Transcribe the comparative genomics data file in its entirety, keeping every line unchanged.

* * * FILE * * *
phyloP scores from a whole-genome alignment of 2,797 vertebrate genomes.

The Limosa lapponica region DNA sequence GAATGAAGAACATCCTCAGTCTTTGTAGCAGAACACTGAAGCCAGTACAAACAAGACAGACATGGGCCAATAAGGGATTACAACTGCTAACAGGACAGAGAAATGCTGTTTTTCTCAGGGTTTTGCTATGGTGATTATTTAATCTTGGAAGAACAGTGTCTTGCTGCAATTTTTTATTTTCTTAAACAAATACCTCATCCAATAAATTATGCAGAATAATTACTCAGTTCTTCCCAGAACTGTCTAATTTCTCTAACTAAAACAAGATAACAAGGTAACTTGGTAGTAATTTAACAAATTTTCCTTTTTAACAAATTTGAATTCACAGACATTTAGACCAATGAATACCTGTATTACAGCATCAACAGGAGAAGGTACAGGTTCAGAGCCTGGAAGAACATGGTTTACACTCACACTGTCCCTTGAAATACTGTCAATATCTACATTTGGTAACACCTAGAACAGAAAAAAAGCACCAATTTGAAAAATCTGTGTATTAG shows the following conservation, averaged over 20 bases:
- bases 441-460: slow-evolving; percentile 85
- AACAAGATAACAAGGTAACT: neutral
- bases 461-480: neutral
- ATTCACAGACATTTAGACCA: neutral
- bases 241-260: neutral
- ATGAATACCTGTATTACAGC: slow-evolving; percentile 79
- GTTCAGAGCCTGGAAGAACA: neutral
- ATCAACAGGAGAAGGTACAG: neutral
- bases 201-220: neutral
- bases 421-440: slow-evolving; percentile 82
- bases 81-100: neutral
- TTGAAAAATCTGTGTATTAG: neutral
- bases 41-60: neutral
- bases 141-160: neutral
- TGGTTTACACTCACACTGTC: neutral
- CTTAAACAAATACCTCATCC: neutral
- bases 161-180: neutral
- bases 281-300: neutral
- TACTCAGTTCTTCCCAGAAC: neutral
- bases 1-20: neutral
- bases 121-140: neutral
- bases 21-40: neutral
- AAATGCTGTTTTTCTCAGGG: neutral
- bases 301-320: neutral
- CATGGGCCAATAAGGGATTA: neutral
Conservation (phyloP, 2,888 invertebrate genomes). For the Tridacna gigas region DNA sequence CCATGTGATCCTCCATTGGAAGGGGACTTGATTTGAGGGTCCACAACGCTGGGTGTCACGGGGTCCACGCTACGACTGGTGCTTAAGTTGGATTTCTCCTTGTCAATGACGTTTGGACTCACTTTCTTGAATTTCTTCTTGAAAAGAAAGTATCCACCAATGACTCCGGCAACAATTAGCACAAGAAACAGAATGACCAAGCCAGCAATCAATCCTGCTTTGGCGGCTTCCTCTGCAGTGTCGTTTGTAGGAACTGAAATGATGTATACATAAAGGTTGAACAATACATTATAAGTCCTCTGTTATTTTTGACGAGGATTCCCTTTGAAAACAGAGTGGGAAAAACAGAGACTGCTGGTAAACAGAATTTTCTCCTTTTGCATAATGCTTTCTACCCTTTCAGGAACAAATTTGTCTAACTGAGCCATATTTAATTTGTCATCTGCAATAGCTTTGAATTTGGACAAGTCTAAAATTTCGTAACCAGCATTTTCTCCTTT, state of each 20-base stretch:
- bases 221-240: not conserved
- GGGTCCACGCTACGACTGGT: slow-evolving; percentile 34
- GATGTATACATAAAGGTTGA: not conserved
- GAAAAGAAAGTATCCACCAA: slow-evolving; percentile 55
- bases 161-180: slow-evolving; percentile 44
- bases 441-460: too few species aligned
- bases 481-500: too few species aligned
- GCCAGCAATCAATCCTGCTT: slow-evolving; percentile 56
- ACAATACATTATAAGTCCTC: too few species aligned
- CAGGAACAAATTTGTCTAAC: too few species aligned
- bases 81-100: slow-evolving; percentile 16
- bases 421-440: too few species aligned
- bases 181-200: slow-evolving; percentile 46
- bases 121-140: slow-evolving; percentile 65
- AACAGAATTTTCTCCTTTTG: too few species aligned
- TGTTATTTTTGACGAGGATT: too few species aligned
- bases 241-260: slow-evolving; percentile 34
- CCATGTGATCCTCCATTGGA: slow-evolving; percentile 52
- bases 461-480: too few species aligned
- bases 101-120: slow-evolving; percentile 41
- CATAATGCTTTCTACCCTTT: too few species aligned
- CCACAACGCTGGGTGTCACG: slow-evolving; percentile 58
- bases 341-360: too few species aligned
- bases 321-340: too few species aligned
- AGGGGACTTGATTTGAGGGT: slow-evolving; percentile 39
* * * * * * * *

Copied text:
phyloP scores from a whole-genome alignment of 2,797 vertebrate genomes.

The Limosa lapponica region DNA sequence GAATGAAGAACATCCTCAGTCTTTGTAGCAGAACACTGAAGCCAGTACAAACAAGACAGACATGGGCCAATAAGGGATTACAACTGCTAACAGGACAGAGAAATGCTGTTTTTCTCAGGGTTTTGCTATGGTGATTATTTAATCTTGGAAGAACAGTGTCTTGCTGCAATTTTTTATTTTCTTAAACAAATACCTCATCCAATAAATTATGCAGAATAATTACTCAGTTCTTCCCAGAACTGTCTAATTTCTCTAACTAAAACAAGATAACAAGGTAACTTGGTAGTAATTTAACAAATTTTCCTTTTTAACAAATTTGAATTCACAGACATTTAGACCAATGAATACCTGTATTACAGCATCAACAGGAGAAGGTACAGGTTCAGAGCCTGGAAGAACATGGTTTACACTCACACTGTCCCTTGAAATACTGTCAATATCTACATTTGGTAACACCTAGAACAGAAAAAAAGCACCAATTTGAAAAATCTGTGTATTAG shows the following conservation, averaged over 20 bases:
- bases 441-460: slow-evolving; percentile 85
- AACAAGATAACAAGGTAACT: neutral
- bases 461-480: neutral
- ATTCACAGACATTTAGACCA: neutral
- bases 241-260: neutral
- ATGAATACCTGTATTACAGC: slow-evolving; percentile 79
- GTTCAGAGCCTGGAAGAACA: neutral
- ATCAACAGGAGAAGGTACAG: neutral
- bases 201-220: neutral
- bases 421-440: slow-evolving; percentile 82
- bases 81-100: neutral
- TTGAAAAATCTGTGTATTAG: neutral
- bases 41-60: neutral
- bases 141-160: neutral
- TGGTTTACACTCACACTGTC: neutral
- CTTAAACAAATACCTCATCC: neutral
- bases 161-180: neutral
- bases 281-300: neutral
- TACTCAGTTCTTCCCAGAAC: neutral
- bases 1-20: neutral
- bases 121-140: neutral
- bases 21-40: neutral
- AAATGCTGTTTTTCTCAGGG: neutral
- bases 301-320: neutral
- CATGGGCCAATAAGGGATTA: neutral
Conservation (phyloP, 2,888 invertebrate genomes). For the Tridacna gigas region DNA sequence CCATGTGATCCTCCATTGGAAGGGGACTTGATTTGAGGGTCCACAACGCTGGGTGTCACGGGGTCCACGCTACGACTGGTGCTTAAGTTGGATTTCTCCTTGTCAATGACGTTTGGACTCACTTTCTTGAATTTCTTCTTGAAAAGAAAGTATCCACCAATGACTCCGGCAACAATTAGCACAAGAAACAGAATGACCAAGCCAGCAATCAATCCTGCTTTGGCGGCTTCCTCTGCAGTGTCGTTTGTAGGAACTGAAATGATGTATACATAAAGGTTGAACAATACATTATAAGTCCTCTGTTATTTTTGACGAGGATTCCCTTTGAAAACAGAGTGGGAAAAACAGAGACTGCTGGTAAACAGAATTTTCTCCTTTTGCATAATGCTTTCTACCCTTTCAGGAACAAATTTGTCTAACTGAGCCATATTTAATTTGTCATCTGCAATAGCTTTGAATTTGGACAAGTCTAAAATTTCGTAACCAGCATTTTCTCCTTT, state of each 20-base stretch:
- bases 221-240: not conserved
- GGGTCCACGCTACGACTGGT: slow-evolving; percentile 34
- GATGTATACATAAAGGTTGA: not conserved
- GAAAAGAAAGTATCCACCAA: slow-evolving; percentile 55
- bases 161-180: slow-evolving; percentile 44
- bases 441-460: too few species aligned
- bases 481-500: too few species aligned
- GCCAGCAATCAATCCTGCTT: slow-evolving; percentile 56
- ACAATACATTATAAGTCCTC: too few species aligned
- CAGGAACAAATTTGTCTAAC: too few species aligned
- bases 81-100: slow-evolving; percentile 16
- bases 421-440: too few species aligned
- bases 181-200: slow-evolving; percentile 46
- bases 121-140: slow-evolving; percentile 65
- AACAGAATTTTCTCCTTTTG: too few species aligned
- TGTTATTTTTGACGAGGATT: too few species aligned
- bases 241-260: slow-evolving; percentile 34
- CCATGTGATCCTCCATTGGA: slow-evolving; percentile 52
- bases 461-480: too few species aligned
- bases 101-120: slow-evolving; percentile 41
- CATAATGCTTTCTACCCTTT: too few species aligned
- CCACAACGCTGGGTGTCACG: slow-evolving; percentile 58
- bases 341-360: too few species aligned
- bases 321-340: too few species aligned
- AGGGGACTTGATTTGAGGGT: slow-evolving; percentile 39